Membership of international organizations can serve to curb the effect of ‘economic overheating’ as a symptom of resource curse as in the case of Norway. I argue this is because international organizations serve to provide a forum for accountability and collective progression. Despite not being a full member of the EU, Norway has taken a strategic position by opting in to some elements such as the European Economic Community (EEC), Frontext and the European Free Trade Association (EFTA). This suits not only to provide benefits for its citizens through participation in the free movement of goods, trade and people, but its internal traditional economic activity of “fishing, shipping and aluminum production” (European Commission, 2014). Membership of the EU has also served to aid Norway in its role as a “strong global advocate of climate change mitigation” (IEA, 2011) and has been pressured to lower its use of carbon in its extraction process. This represents how good governance as a result of membership of an international organization can serve to curb regressive developmental aspects of the resource curse.

On the other hand one may argue that Saudi Arabia has attempted responsible economic management through its membership of the Organization of the Petroleum Exporting Countries (OPEC) who’s mission is to “coordinate and unify the petroleum policies of its member countries and ensure the stabilization of oil markets to secure an efficient, economic and regular supply of petroleum” (OPEC, 2015). As an organization that has served to attempt to govern oil responsibly it has been manipulated by the power Saudi Arabia has recognized it holds as an individual member. It’s massive oil reserves overshadow other OPEC members and it is responsible for allowing the prices of oil to plummet in order to gain a monopoly over the other OPEC members in the region mostly due to the fall in demand due to the rise of the USA in producing oil and secondly because “risking their stocks could serve to benefit Iran and Russia, countries they detest” (The Economist, 2014). Which unfortunately represents how the abundance of oil can be used as a tool to increase the nations importance in the organization, which in turn lessens the principle of equal partnership in managing the resource.

A subsequent effect of the politicization of oil has resulted in its securitization post 1973, which has furthered its importance on the global agenda, which I argue, intensifies the symptoms of the resource curse. This is due to the global dependence on oil and a recognition of how its absence “threatens military power, transport and manufacturing needs” (Özcan, 2013) this represents how the state producing a particular resource not only has the power to ensure another actors sustainability, but its development. This is evident in the EU who as a securitizing actor “transformed the issue of energy security into the form of existential threat towards European people’s standards of living and the EU’s stability” (Özcan, 2013).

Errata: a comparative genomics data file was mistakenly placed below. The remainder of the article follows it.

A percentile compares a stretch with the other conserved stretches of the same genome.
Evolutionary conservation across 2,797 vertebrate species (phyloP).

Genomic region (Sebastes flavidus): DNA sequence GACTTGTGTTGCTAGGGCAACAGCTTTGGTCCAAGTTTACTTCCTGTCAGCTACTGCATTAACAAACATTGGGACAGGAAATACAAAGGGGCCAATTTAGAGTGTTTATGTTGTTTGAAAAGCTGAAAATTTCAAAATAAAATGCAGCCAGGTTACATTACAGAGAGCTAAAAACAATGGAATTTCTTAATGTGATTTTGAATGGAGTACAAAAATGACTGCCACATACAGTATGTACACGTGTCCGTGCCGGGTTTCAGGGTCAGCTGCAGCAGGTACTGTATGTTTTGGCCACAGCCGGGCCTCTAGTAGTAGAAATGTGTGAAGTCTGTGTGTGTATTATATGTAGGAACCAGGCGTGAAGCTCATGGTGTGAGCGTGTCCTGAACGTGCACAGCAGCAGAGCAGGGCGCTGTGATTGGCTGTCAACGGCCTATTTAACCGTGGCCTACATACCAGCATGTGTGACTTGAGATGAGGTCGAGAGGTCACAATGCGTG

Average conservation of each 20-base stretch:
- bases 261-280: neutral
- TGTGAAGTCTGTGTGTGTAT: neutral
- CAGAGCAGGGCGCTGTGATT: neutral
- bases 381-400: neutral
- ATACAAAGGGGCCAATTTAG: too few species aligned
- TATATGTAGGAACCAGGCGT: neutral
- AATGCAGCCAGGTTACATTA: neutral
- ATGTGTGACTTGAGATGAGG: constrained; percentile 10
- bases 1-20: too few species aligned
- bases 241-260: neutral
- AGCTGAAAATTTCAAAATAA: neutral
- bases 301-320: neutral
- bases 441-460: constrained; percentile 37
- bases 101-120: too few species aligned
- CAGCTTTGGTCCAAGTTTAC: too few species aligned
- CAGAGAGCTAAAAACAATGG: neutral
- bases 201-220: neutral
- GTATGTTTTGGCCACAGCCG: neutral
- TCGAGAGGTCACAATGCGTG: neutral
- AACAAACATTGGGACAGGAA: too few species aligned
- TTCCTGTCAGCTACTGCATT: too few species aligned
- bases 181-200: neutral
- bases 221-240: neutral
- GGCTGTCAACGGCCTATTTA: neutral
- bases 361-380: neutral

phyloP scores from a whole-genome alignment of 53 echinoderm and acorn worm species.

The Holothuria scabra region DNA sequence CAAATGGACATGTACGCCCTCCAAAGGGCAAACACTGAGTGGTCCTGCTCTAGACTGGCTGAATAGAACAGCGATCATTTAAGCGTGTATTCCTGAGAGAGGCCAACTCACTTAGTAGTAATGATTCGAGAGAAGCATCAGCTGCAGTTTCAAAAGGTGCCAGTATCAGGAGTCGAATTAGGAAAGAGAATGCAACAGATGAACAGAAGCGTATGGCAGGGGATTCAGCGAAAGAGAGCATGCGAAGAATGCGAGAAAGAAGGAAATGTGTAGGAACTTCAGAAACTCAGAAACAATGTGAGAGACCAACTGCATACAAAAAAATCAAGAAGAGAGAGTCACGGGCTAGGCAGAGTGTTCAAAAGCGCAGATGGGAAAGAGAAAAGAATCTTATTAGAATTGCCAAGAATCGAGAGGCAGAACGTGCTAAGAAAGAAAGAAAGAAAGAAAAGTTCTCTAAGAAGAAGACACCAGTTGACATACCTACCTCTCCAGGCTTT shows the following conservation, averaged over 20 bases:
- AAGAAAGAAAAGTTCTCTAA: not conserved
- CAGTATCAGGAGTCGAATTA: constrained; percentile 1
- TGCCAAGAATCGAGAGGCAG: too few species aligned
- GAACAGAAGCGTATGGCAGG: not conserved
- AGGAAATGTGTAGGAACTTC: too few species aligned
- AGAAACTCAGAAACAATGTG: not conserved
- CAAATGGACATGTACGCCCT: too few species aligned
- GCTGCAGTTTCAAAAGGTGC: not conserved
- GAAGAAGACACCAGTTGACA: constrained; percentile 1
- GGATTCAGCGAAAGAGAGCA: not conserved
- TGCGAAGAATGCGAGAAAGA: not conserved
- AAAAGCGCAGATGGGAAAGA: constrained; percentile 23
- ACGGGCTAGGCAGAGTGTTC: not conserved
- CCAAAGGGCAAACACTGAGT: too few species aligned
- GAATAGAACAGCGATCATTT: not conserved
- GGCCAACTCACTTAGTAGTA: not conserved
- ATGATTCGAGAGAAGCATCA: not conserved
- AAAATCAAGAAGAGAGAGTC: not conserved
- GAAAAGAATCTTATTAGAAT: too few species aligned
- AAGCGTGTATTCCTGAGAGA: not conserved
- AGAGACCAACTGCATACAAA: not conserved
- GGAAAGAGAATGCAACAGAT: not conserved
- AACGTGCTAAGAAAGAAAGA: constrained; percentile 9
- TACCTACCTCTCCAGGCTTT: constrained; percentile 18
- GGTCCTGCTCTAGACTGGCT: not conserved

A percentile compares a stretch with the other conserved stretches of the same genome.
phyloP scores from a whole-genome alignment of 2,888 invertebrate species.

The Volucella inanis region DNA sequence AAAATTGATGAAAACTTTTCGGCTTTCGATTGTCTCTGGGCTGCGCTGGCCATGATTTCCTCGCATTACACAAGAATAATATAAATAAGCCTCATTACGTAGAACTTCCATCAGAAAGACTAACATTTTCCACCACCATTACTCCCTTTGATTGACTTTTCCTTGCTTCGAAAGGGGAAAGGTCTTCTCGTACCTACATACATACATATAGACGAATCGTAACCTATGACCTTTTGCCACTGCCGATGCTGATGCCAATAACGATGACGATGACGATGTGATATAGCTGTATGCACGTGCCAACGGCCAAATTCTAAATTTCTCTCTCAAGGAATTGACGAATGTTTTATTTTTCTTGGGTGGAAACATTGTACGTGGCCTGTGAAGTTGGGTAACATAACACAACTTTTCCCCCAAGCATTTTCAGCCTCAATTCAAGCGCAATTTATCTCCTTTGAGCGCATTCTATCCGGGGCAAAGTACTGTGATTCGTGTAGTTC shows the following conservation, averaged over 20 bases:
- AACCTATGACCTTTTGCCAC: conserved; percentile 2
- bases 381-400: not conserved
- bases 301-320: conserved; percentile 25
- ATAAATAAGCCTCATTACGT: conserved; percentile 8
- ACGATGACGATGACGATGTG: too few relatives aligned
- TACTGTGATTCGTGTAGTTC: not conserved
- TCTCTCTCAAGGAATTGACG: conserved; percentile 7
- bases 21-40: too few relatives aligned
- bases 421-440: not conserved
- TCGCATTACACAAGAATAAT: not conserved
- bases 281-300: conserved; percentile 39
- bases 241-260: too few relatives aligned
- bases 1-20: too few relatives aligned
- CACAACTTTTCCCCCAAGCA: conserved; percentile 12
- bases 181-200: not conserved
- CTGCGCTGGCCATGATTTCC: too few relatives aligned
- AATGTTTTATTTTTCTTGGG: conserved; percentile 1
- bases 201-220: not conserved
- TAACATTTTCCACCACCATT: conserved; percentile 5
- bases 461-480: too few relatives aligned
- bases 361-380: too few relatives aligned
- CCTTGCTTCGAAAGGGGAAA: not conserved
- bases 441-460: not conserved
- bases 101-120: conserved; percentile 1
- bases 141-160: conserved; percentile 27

The securitization of energy has been a blessing as it has raised the importance of oil on the global agenda has created recognition of its scarcity and the importance of energy for state survival. This has led to countries looking beyond traditional non-renewable sources of energy in order to sustain them and for oil producing states such as Norway and Saudi Arabia has forced them to pursue alternative sources of energy. At the current stage, I argue Saudi Arabia is slow to recognize this and is potentially desperate to get the largest amount of revenue before being forced to depend on other sources of income, as suggested by Saudi Minister for the interior in 2002, “The Stone Age didn’t end because we ran out of stones.’ It ended because we invented bronze tools, which were more productive.” (Wight, 2014). This supports my argument that it is the governance of oil that has led to it becoming a curse, as a security concern it also gives the nation greater power in defining its own terms of management.

On the other hand, the securitization of oil by international actors has forced Saudi Arabia to recognise that it will have to explore other options for energy generation such as solar power, for which “it is working with China in order to provide 30% of its energy demands” (Clover, 2014), however I argue that this could just be a way of sustaining the status quo while it sells off the remainder of its oil reserves. In comparison Norway is currently working with the UK and Germany to create a “sub-sea electric power connector, to ensure energy security to Northern Europe as well as its own supply” (Hanna, 2012)which not only supports my previous argument that certain international organisations serve to curb the resource curse, but how international co-operation can support securing energy for state survival.

The future for oil
As demonstrated, Norway has recognized that oil is quickly depleting and that it would be unable to sustain an economy, social policy and nation completely dependent on it and has therefore sought other means to ensure revenue. On the other hand, Saudi Arabia views oil as a commodity or a trend, the state has already recognized that the oil age is coming to an end and is evidently doing everything it can to get whatever price is available for it resulting in plummeting prices for oil.  Good governance is evidently the only way for oil to be successfully managed; through strong domestic policies both economically and socially will serve the states appreciation of the labor market, lessen dependence on a non-renewable resource and result in positive social, political and economic development arguably the opposite effects of the resource curse.




Bibliography

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[1] More information on how neo-colonial states bare the brunt of the resource curse is evident here: http://www.globalcitizen.org/Content/Content.aspx?id=2e0d195b-5b4b-41d2-9c3a-bac3d7957be7
[2] Also major oil producing states